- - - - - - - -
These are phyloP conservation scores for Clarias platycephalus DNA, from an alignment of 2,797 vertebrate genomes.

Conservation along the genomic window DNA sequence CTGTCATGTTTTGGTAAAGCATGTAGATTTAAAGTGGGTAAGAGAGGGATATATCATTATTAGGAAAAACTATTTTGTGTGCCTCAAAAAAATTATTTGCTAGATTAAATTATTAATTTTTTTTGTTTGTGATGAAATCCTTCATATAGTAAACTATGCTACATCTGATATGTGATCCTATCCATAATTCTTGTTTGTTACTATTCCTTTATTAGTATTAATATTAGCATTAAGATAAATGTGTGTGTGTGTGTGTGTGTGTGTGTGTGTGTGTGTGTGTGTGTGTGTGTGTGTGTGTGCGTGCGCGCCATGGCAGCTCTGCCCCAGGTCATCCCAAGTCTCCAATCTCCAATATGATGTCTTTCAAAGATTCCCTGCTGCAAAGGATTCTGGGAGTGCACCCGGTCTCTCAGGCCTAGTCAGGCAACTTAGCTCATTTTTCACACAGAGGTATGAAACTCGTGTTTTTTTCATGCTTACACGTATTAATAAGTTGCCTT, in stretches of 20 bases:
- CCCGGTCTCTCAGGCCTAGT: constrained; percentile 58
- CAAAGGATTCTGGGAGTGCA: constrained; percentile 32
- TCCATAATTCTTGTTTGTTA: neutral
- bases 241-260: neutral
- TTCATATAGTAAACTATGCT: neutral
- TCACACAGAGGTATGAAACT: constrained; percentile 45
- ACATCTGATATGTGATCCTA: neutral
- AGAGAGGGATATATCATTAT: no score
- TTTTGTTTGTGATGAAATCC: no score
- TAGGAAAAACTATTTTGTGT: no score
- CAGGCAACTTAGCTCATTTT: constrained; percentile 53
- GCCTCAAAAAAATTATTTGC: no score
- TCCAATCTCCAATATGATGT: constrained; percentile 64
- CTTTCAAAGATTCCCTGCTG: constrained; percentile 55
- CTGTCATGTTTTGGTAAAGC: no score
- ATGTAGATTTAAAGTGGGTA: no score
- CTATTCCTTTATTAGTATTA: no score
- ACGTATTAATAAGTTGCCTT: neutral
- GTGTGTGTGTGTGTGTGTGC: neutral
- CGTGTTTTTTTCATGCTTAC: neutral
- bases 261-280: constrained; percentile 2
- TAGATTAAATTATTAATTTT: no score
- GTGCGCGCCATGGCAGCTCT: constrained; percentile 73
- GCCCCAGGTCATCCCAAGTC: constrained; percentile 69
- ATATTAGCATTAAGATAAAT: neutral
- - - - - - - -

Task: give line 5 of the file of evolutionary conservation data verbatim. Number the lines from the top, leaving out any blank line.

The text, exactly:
- TCCATAATTCTTGTTTGTTA: neutral